A “proofreading ” of some issues in cryptography
"... Abstract. In this paper, we identify some issues in the interplay between practice and theory in cryptography, issues that have repeatedly appeared in different incarnations over the years. These issues are related to fundamental concepts in the field, e.g., to what extent we can prove that a system ..."
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Abstract. In this paper, we identify some issues in the interplay between practice and theory in cryptography, issues that have repeatedly appeared in different incarnations over the years. These issues are related to fundamental concepts in the field, e.g., to what extent we can prove that a system is secure and what theoretic results on security mean for practical applications. We argue that several such issues are often overlooked or misunderstood, and that it may be very productive if both theoreticians and practitioners think more consciously about these issues and act accordingly. 1
A new Design Criteria for HashFunctions
"... Abstract. The most common way of constructing a hash function (e.g., SHA1) is to iterate a compression function on the input message. The compression function is usually designed from scratch or made out of a blockcipher. In this paper, we introduce a new security notion for hashfunctions, strong ..."
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Abstract. The most common way of constructing a hash function (e.g., SHA1) is to iterate a compression function on the input message. The compression function is usually designed from scratch or made out of a blockcipher. In this paper, we introduce a new security notion for hashfunctions, stronger than collisionresistance. Under this notion, the arbitrary length hash function H must behave as a random oracle when the fixedlength building block is viewed as an ideal primitive. This enables to eliminate all possible generic attacks against iterative hashfunctions. In this paper, we show that the current design principle behind hash functions such as SHA1 and MD5 — the (strengthened) MerkleDamg˚ard transformation — does not satisfy this security notion. We provide several constructions that provably satisfy this notion; those new constructions introduce minimal changes to the plain MerkleDamg˚ard construction and are easily implementable in practice. This paper is a modified version of a paper to appear at Crypto 2005. 1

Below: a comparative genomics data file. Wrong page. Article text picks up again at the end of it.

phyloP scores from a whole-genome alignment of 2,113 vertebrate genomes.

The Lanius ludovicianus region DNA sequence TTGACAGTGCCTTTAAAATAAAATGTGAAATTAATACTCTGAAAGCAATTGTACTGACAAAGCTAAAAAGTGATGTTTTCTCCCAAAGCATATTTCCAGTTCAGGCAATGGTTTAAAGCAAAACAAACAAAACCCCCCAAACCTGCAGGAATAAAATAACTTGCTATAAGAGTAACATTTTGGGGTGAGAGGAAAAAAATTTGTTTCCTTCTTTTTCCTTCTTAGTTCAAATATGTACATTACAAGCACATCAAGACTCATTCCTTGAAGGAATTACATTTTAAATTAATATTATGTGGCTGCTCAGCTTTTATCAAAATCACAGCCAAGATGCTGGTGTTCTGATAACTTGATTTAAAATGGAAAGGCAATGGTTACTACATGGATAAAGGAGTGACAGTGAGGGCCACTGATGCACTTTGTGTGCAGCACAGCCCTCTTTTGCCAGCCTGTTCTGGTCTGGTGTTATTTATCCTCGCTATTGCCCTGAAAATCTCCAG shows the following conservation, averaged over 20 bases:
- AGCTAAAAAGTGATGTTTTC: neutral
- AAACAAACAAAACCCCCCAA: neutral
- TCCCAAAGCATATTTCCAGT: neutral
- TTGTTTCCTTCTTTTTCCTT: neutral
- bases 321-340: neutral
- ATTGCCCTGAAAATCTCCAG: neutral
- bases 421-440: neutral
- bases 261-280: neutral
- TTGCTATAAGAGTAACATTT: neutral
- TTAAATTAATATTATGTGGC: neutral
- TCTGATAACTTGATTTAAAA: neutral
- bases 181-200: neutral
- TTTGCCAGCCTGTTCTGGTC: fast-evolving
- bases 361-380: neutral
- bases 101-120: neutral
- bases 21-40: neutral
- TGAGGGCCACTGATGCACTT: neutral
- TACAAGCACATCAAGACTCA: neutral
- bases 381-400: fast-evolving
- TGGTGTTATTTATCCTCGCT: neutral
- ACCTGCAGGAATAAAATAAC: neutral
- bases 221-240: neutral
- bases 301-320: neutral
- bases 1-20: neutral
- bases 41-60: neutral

MerkleDamgºard Revisited: how to Construct a Hash Function
"... Abstract. The most common way of constructing a hash function (e.g., SHA1) is to iterate a compression function on the input message. The compression function is usually designed from scratch or made out of a blockcipher. In this paper, we introduce a new security notion for hashfunctions, strong ..."
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Abstract. The most common way of constructing a hash function (e.g., SHA1) is to iterate a compression function on the input message. The compression function is usually designed from scratch or made out of a blockcipher. In this paper, we introduce a new security notion for hashfunctions, stronger than collisionresistance. Under this notion, the arbitrary length hash function H must behave as a random oracle when the ¯xedlength building block is viewed as a random oracle or an ideal blockcipher. The key property is that if a particular construction meets this de¯nition, then any cryptosystem proven secure assuming H is a random oracle remains secure if one plugs in this construction (still assuming that the underlying ¯xedlength primitive is ideal). In this paper, we show that the current design principle behind hash functions such as SHA1 and MD5  the (strengthened) MerkleDamgºard transformation  does not satisfy this security notion. We provide several constructions that provably satisfy this notion; those new constructions introduce minimal changes to the plain MerkleDamgºard construction and are easily implementable in practice. 1